Star.pngStar.pngStar.pngStar.pngStar grey.png


From Roader's Digest: The SABRE Wiki
Jump to navigation Jump to search
Location Map ( geo)
Cameraicon.png View gallery (2)
From:  Coatbridge (NS726648)
To:  Coatdyke (NS746648)
Distance:  2 miles (3.2 km)
Meets:  A89, A725, A89
Highway Authorities

North Lanarkshire

Traditional Counties


Route outline (key)
B753 Coatbridge - Dundyvan
(A725) Dundyvan
B753 Dundyvan - Coatdyke

The B753 forms a suburban loop to the south of Coatbridge town centre.


Calder Street

The route starts at a roundabout on the A89 (former A8), Bank Street, to the west of the town centre and heads south along Dundyvan Road. After passing between a church and school, the route becomes more residential with older blocks of flats rising to four or five stories on either side. It then passes under two railway lines in quick succession, with a mini roundabout for a modern housing estate and the bridge over the Luggie Burn between them. Immediately after the second bridge, the route turns left at a small roundabout, still following Dundyvan Road, with more modern flats on the left and businesses opposite. After another mini roundabout, the route becomes wider for a time, with parking bays and a hatched centre lane. It is also more typically suburban, with a mixture of housing and a few commercial premises. An industrial area then lies to the north, as the route makes a second kink shortly before meeting the [[A725 at a roundabout opposite Whifflet station.

There is then a short multiplex south along the dualled A725 before the B753 turns left at traffic lights onto Calder Street to regain its number. A row of older tenements over shops stands on the right, followed by a stately church, but otherwise the road is lined with modern housing unitl it goes over the railway line just south of Whifflet station. The next section is tree lined as it passes between an industrial estate and modern housing estate, both of which are accessed from the next roundabout. The B753 continues to run north east along Calder Street, passing through the suburb of Greenend, and soon has houses on both sides for the first time. After turning left at the next roundabout, the route goes under an old railway bridge (now carrying a footpath) and continues north along Locks Street, pasing between a small retail park and another industrial area. It also crosses the line of the old Monkton Canal, which now forms a linear park. It soon comes to an end, however, at a roundabout back on the A89 at the eastern end of Coatbridge's Main Street.

The B753 is now entirely north of the A8 and so is technically out-of-zone. However, when first classified in 1922, the A8 ran along the present A89 route here, perhaps suggesting that the zone boundary has never changed.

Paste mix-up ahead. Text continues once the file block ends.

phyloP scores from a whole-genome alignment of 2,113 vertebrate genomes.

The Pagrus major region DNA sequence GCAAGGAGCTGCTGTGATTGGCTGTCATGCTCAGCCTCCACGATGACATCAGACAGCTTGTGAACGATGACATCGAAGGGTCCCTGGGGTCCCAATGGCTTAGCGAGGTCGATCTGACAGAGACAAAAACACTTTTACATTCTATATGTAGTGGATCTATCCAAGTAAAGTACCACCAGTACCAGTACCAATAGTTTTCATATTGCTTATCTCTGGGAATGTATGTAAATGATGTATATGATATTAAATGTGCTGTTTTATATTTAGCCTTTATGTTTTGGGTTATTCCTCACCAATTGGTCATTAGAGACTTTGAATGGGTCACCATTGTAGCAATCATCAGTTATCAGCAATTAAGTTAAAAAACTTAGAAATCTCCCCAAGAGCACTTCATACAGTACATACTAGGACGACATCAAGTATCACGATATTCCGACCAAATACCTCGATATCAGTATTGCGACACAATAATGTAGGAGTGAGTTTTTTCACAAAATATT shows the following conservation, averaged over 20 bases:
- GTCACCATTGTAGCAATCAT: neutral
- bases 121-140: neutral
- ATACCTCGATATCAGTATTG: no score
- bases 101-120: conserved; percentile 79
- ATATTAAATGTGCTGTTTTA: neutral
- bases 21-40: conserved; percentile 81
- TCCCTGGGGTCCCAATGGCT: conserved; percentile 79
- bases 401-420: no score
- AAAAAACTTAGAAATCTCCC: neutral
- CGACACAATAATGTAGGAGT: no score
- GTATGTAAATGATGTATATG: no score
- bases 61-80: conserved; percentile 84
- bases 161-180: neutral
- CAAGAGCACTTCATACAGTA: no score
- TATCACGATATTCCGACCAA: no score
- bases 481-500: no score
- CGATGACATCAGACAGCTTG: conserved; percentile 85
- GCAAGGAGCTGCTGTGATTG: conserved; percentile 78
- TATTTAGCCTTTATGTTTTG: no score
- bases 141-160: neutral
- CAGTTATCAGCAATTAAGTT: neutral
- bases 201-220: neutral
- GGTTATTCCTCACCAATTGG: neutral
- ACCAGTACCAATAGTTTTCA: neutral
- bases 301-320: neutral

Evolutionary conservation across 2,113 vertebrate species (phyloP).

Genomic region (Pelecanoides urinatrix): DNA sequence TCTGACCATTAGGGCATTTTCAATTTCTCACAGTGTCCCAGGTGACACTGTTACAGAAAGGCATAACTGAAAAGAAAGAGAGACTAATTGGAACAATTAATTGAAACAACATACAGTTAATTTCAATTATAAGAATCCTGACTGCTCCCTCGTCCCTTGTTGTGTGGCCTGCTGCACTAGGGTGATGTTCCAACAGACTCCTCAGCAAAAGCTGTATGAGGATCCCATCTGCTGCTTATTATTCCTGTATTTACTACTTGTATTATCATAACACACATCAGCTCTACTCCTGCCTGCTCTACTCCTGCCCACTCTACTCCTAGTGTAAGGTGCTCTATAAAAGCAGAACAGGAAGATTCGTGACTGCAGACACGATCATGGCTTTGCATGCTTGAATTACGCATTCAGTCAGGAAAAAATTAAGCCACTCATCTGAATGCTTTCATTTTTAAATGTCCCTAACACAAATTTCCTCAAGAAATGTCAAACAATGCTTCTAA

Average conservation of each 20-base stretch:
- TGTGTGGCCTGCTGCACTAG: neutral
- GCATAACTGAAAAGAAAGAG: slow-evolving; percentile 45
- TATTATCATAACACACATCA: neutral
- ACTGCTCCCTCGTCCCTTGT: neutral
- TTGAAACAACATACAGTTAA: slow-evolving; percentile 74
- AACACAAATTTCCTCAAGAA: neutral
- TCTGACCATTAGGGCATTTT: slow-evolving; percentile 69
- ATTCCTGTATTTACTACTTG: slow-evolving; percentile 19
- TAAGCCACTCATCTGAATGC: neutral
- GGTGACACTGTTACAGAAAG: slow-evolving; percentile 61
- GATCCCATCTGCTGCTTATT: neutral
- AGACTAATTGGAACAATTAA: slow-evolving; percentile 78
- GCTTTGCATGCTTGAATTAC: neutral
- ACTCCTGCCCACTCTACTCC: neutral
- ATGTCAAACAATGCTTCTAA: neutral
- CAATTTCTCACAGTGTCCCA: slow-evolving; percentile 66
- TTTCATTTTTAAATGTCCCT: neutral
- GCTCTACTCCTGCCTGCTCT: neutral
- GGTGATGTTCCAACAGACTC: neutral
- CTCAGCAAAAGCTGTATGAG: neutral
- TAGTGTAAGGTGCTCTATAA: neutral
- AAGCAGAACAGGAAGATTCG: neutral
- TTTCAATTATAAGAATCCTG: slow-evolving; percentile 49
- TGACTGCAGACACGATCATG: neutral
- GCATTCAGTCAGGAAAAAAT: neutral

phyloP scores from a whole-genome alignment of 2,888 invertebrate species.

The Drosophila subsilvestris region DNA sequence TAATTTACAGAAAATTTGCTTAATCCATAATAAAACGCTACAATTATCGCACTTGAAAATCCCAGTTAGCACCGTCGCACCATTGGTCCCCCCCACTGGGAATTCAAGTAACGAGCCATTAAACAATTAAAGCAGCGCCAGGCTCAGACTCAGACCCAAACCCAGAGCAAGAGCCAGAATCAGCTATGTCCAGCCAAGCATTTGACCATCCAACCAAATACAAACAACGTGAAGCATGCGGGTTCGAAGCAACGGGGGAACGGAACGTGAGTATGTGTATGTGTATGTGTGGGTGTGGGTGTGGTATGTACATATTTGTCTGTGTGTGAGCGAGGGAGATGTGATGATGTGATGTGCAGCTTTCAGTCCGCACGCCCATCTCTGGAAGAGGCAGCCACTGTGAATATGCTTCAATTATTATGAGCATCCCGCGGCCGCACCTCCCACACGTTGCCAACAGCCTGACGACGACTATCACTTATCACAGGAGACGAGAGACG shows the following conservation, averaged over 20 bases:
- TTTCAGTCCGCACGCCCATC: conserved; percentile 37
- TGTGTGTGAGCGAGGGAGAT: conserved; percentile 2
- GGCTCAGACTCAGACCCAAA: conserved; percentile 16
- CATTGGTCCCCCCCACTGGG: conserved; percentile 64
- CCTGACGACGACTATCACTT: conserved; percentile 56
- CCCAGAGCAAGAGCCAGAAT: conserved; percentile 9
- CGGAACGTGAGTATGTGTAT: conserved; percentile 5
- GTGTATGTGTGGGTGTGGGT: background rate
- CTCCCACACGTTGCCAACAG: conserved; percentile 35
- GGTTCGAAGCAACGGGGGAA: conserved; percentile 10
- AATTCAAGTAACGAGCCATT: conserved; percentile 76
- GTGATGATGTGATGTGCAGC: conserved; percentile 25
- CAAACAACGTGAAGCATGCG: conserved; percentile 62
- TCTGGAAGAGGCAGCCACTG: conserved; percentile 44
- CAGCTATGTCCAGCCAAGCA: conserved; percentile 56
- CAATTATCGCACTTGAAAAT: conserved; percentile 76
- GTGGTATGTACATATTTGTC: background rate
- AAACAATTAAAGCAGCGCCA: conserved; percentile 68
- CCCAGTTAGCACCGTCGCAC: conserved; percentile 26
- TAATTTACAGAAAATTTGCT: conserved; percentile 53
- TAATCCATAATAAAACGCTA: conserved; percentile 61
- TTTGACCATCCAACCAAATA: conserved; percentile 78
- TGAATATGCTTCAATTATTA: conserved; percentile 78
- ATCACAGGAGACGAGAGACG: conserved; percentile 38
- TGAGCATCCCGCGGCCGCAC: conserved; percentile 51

Known History

When first classified in 1922, only the western loop of the current route was the B753, although the eastern loop had been added to the route by 1927 when the revised MOT map was issued. Despite a huge amount of redevelopment taking place along the route in the last century, the actual alignment of the physical road is virtually unchanged. Roundabouts have been introduced to help turning traffic at junctions, but even then the only one that appears to have been built even slightly offline is the Caldeen Road roundabout on Calder Street, where wide pavements on the south side of the B753 show the original line of the road.

Uncertain History

On both the 1932 and 1936 OS Ten mile Maps, the route of the B753 is shown in Red in the Glasgow inset, suggesting it is an A road. No further mapping evidence to support or counter this has yet been found, however, it is worth considering the following. The A8 Glasgow to Edinburgh Road started construction in 1924, but was not fully open to traffic until the mid 1930s. It is therefore possible that in order to relieve traffic in Coatbridge town centre, the B753 route was temporarily upgraded to be an A road. Any number for this route is purely speculation at present, but in nearby Airdrie the A8010 was introduced at this time, and no known use of the A8007/8/9 numbers have yet been found.

In addition to the above, a number of OS large scale maps from the late 1930s-1960s number the eastern part of the B753 as the B758. However, as far as can be ascertained this is an error shown only at certain scales, with other scales correctly identifying the route as the B753 in the same time period.

The 1922 MOT Road List defines this route as: Bye-Pass S. of Coatbridge

Related Pictures
View gallery (2)
A89-b753.jpgCalder Street, Coatbridge (C) Stephen Sweeney - Geograph - 2905068.jpg
Other nearby roads
B700 – B799
B700 • B701 • B702 • B703 • B704 • B705 • B706 • B707 • B708 • B709 • B710 • B711 • B712 • B713 • B714 • B715 • B716 • B717 • B718 • B719
B720 • B721 • B722 • B723 • B724 • B725 • B726 • B727 • B728 • B729 • B730 • B731 • B732 • B733 • B734 • B735 • B736 • B737 • B738 • B739
B740 • B741 • B742 • B743 • B744 • B745 • B746 • B747 • B748 • B749 • B750 • B751 • B752 • B753 • B754 • B755 • B756 • B757 • B758 • B759
B760 • B761 • B762 • B763 • B764 • B765 • B766 • B767 • B768 • B769 • B770 • B771 • B772 • B773 • B774 • B775 • B776 • B777 • B778 • B779
B780 • B781 • B782 • B783 • B784 • B785 • B786 • B787 • B788 • B789 • B790 • B791 • B792 • B793 • B794 • B795 • B796 • B797 • B798 • B799
Earlier versions: B705 • B706 • B707 • B708 • B713(E) • B713(W) • B714 • B715 • B716 • B724 • B727 • B730 • B734
B735 • B736 • B739 (S) • B739 (N) • B743 • B744 • B746 • B752 • B761 • B762 • B763 • B765 • B773 • B783 • B785 • B789 • B791 • B795
Anomalous numbers: B77

SABRE - The Society for All British and Irish Road Enthusiasts
Discuss - Digest - Discover - Help